Maythem Saeed1, Alastair Martin1, Marcus Carlsson1,2
1UCSF, Dep of Radiology and Biomedical Imaging, San Francisco, CA, USA; 2Lund University Hospital, Dep of Clinical Physiology, Lund, Sweden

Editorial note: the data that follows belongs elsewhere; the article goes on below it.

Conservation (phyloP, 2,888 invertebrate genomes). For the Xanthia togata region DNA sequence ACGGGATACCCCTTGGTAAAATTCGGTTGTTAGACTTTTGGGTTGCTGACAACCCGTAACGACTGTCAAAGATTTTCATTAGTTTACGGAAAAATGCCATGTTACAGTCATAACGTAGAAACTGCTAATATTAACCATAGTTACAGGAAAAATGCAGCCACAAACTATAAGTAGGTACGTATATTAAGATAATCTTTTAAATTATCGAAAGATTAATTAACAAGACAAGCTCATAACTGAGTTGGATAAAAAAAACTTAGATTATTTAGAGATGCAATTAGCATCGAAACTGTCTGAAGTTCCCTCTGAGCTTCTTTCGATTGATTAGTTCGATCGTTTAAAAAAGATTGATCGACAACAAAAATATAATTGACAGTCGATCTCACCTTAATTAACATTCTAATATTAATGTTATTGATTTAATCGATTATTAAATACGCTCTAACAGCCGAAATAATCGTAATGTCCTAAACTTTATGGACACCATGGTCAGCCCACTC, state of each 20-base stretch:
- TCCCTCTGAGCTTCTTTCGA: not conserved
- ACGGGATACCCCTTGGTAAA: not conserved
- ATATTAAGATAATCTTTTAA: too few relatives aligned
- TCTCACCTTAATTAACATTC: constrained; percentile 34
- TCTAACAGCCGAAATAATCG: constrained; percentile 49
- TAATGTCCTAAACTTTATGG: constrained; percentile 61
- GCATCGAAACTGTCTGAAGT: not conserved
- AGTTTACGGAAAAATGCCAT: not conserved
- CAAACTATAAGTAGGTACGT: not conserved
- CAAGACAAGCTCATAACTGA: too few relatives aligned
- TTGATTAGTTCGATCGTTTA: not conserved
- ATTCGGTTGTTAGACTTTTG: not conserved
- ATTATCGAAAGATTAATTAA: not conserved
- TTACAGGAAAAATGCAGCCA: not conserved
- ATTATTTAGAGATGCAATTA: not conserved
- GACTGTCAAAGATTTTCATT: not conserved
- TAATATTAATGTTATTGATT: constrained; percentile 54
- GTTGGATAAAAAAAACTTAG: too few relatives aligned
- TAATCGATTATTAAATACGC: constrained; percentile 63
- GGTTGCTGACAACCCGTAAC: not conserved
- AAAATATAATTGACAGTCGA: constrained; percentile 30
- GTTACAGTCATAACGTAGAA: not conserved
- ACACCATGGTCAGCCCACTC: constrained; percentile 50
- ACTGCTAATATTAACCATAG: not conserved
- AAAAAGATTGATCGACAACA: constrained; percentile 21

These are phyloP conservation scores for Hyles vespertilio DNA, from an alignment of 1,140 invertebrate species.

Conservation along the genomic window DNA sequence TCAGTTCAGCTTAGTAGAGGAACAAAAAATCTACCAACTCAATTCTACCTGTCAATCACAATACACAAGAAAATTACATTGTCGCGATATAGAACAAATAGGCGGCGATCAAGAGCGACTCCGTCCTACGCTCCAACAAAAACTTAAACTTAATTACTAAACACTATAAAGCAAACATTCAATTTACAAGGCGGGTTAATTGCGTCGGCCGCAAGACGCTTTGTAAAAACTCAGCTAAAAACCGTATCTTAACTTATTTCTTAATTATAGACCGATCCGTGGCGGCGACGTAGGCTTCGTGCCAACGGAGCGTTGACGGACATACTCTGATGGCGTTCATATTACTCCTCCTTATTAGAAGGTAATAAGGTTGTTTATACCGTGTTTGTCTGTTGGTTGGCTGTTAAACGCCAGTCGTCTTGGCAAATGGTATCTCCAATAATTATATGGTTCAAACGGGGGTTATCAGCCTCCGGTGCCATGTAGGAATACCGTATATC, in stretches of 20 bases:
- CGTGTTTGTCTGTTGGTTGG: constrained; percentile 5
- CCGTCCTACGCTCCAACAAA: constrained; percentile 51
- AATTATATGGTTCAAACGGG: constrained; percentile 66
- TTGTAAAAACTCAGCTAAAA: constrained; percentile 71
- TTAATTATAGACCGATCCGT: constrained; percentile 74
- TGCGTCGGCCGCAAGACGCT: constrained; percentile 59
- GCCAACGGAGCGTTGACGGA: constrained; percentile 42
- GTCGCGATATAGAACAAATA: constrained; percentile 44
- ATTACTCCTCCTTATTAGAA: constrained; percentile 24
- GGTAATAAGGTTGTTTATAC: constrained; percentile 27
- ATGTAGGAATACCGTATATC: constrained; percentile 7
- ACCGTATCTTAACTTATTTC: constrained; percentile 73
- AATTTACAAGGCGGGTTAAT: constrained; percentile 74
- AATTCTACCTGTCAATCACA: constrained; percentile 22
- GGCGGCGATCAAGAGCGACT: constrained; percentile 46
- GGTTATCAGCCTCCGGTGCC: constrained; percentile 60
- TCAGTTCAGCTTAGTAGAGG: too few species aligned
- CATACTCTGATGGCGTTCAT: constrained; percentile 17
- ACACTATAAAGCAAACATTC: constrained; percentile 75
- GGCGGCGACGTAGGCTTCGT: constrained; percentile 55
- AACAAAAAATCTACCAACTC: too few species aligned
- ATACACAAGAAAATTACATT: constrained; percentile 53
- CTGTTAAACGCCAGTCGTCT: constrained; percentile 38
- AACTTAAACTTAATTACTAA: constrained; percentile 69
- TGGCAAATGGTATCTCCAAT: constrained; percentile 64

Microinfarction resulting from microembolized plaques is common in patients but diagnostic imaging tools are lacking. Therefore, this study determined the potential of MRI and 64-slice MDCT to quantify function, perfusion and viability in chronic microinfarction. The main findings were that both MRI and 64-slice MDCT could visualize and quantify chronic microinfarction and furthermore, the extent of microinfarction was comparable to histochemical staining. There was an excellent agreement between MDCT and MRI in measuring regional and global LV function and MRI had higher sensitivity to detect perfusion deficit in chronic microinfarction compared to MDCT.